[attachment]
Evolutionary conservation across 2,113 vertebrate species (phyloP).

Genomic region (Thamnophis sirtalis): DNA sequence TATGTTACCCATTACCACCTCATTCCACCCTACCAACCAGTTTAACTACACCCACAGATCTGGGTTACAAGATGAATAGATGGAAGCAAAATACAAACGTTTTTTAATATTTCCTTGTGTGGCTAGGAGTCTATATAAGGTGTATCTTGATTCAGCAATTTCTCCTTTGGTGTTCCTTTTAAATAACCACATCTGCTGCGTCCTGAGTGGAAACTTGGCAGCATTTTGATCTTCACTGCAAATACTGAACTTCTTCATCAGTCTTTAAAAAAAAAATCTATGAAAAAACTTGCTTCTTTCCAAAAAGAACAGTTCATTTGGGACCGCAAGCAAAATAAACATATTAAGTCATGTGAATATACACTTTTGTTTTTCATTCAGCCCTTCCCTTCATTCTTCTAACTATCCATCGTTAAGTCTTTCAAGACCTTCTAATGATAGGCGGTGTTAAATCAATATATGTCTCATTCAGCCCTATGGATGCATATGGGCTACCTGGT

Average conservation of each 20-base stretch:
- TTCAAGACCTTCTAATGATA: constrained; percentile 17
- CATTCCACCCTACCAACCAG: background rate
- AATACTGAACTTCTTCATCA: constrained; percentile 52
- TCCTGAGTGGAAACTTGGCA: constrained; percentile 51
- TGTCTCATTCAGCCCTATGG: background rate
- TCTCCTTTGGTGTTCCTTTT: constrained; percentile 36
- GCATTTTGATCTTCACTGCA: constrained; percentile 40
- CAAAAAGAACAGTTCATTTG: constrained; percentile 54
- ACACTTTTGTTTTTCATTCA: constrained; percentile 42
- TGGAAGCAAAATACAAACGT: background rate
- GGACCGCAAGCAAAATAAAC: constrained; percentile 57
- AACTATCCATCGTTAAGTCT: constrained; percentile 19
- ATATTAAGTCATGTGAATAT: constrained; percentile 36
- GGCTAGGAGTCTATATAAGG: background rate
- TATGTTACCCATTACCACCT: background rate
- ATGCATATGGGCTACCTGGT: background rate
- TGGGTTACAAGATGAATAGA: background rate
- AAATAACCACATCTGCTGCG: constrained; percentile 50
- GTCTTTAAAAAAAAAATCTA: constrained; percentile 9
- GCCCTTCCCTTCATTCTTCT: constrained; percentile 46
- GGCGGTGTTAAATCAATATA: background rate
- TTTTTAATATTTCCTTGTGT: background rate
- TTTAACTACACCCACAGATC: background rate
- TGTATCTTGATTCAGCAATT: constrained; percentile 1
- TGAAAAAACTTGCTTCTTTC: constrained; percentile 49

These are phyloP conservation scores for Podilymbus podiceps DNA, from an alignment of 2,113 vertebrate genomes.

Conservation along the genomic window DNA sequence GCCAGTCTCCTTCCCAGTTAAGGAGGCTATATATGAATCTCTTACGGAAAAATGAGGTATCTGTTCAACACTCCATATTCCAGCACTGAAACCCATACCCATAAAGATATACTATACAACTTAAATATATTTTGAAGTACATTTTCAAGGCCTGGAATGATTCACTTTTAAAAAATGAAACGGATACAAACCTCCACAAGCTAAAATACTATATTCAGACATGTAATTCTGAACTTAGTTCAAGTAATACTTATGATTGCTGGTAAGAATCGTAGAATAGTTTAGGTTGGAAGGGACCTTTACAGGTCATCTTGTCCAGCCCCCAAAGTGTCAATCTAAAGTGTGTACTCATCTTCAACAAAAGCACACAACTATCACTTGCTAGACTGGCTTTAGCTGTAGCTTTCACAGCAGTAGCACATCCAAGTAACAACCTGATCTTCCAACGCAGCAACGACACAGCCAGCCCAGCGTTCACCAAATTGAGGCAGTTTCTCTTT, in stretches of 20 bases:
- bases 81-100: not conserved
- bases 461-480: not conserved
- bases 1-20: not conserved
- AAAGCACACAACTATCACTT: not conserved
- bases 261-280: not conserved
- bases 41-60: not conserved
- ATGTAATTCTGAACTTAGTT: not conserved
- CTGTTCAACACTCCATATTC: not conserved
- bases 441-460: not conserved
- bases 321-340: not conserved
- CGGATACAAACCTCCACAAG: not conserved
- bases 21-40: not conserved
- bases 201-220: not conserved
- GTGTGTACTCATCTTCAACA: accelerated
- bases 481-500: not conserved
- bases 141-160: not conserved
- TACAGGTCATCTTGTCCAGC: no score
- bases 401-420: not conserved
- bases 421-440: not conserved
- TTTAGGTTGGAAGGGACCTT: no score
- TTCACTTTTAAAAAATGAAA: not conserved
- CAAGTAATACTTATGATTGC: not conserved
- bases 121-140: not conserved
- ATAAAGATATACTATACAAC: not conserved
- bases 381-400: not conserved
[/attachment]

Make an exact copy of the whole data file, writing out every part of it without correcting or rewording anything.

Evolutionary conservation across 2,113 vertebrate species (phyloP).

Genomic region (Thamnophis sirtalis): DNA sequence TATGTTACCCATTACCACCTCATTCCACCCTACCAACCAGTTTAACTACACCCACAGATCTGGGTTACAAGATGAATAGATGGAAGCAAAATACAAACGTTTTTTAATATTTCCTTGTGTGGCTAGGAGTCTATATAAGGTGTATCTTGATTCAGCAATTTCTCCTTTGGTGTTCCTTTTAAATAACCACATCTGCTGCGTCCTGAGTGGAAACTTGGCAGCATTTTGATCTTCACTGCAAATACTGAACTTCTTCATCAGTCTTTAAAAAAAAAATCTATGAAAAAACTTGCTTCTTTCCAAAAAGAACAGTTCATTTGGGACCGCAAGCAAAATAAACATATTAAGTCATGTGAATATACACTTTTGTTTTTCATTCAGCCCTTCCCTTCATTCTTCTAACTATCCATCGTTAAGTCTTTCAAGACCTTCTAATGATAGGCGGTGTTAAATCAATATATGTCTCATTCAGCCCTATGGATGCATATGGGCTACCTGGT

Average conservation of each 20-base stretch:
- TTCAAGACCTTCTAATGATA: constrained; percentile 17
- CATTCCACCCTACCAACCAG: background rate
- AATACTGAACTTCTTCATCA: constrained; percentile 52
- TCCTGAGTGGAAACTTGGCA: constrained; percentile 51
- TGTCTCATTCAGCCCTATGG: background rate
- TCTCCTTTGGTGTTCCTTTT: constrained; percentile 36
- GCATTTTGATCTTCACTGCA: constrained; percentile 40
- CAAAAAGAACAGTTCATTTG: constrained; percentile 54
- ACACTTTTGTTTTTCATTCA: constrained; percentile 42
- TGGAAGCAAAATACAAACGT: background rate
- GGACCGCAAGCAAAATAAAC: constrained; percentile 57
- AACTATCCATCGTTAAGTCT: constrained; percentile 19
- ATATTAAGTCATGTGAATAT: constrained; percentile 36
- GGCTAGGAGTCTATATAAGG: background rate
- TATGTTACCCATTACCACCT: background rate
- ATGCATATGGGCTACCTGGT: background rate
- TGGGTTACAAGATGAATAGA: background rate
- AAATAACCACATCTGCTGCG: constrained; percentile 50
- GTCTTTAAAAAAAAAATCTA: constrained; percentile 9
- GCCCTTCCCTTCATTCTTCT: constrained; percentile 46
- GGCGGTGTTAAATCAATATA: background rate
- TTTTTAATATTTCCTTGTGT: background rate
- TTTAACTACACCCACAGATC: background rate
- TGTATCTTGATTCAGCAATT: constrained; percentile 1
- TGAAAAAACTTGCTTCTTTC: constrained; percentile 49

These are phyloP conservation scores for Podilymbus podiceps DNA, from an alignment of 2,113 vertebrate genomes.

Conservation along the genomic window DNA sequence GCCAGTCTCCTTCCCAGTTAAGGAGGCTATATATGAATCTCTTACGGAAAAATGAGGTATCTGTTCAACACTCCATATTCCAGCACTGAAACCCATACCCATAAAGATATACTATACAACTTAAATATATTTTGAAGTACATTTTCAAGGCCTGGAATGATTCACTTTTAAAAAATGAAACGGATACAAACCTCCACAAGCTAAAATACTATATTCAGACATGTAATTCTGAACTTAGTTCAAGTAATACTTATGATTGCTGGTAAGAATCGTAGAATAGTTTAGGTTGGAAGGGACCTTTACAGGTCATCTTGTCCAGCCCCCAAAGTGTCAATCTAAAGTGTGTACTCATCTTCAACAAAAGCACACAACTATCACTTGCTAGACTGGCTTTAGCTGTAGCTTTCACAGCAGTAGCACATCCAAGTAACAACCTGATCTTCCAACGCAGCAACGACACAGCCAGCCCAGCGTTCACCAAATTGAGGCAGTTTCTCTTT, in stretches of 20 bases:
- bases 81-100: not conserved
- bases 461-480: not conserved
- bases 1-20: not conserved
- AAAGCACACAACTATCACTT: not conserved
- bases 261-280: not conserved
- bases 41-60: not conserved
- ATGTAATTCTGAACTTAGTT: not conserved
- CTGTTCAACACTCCATATTC: not conserved
- bases 441-460: not conserved
- bases 321-340: not conserved
- CGGATACAAACCTCCACAAG: not conserved
- bases 21-40: not conserved
- bases 201-220: not conserved
- GTGTGTACTCATCTTCAACA: accelerated
- bases 481-500: not conserved
- bases 141-160: not conserved
- TACAGGTCATCTTGTCCAGC: no score
- bases 401-420: not conserved
- bases 421-440: not conserved
- TTTAGGTTGGAAGGGACCTT: no score
- TTCACTTTTAAAAAATGAAA: not conserved
- CAAGTAATACTTATGATTGC: not conserved
- bases 121-140: not conserved
- ATAAAGATATACTATACAAC: not conserved
- bases 381-400: not conserved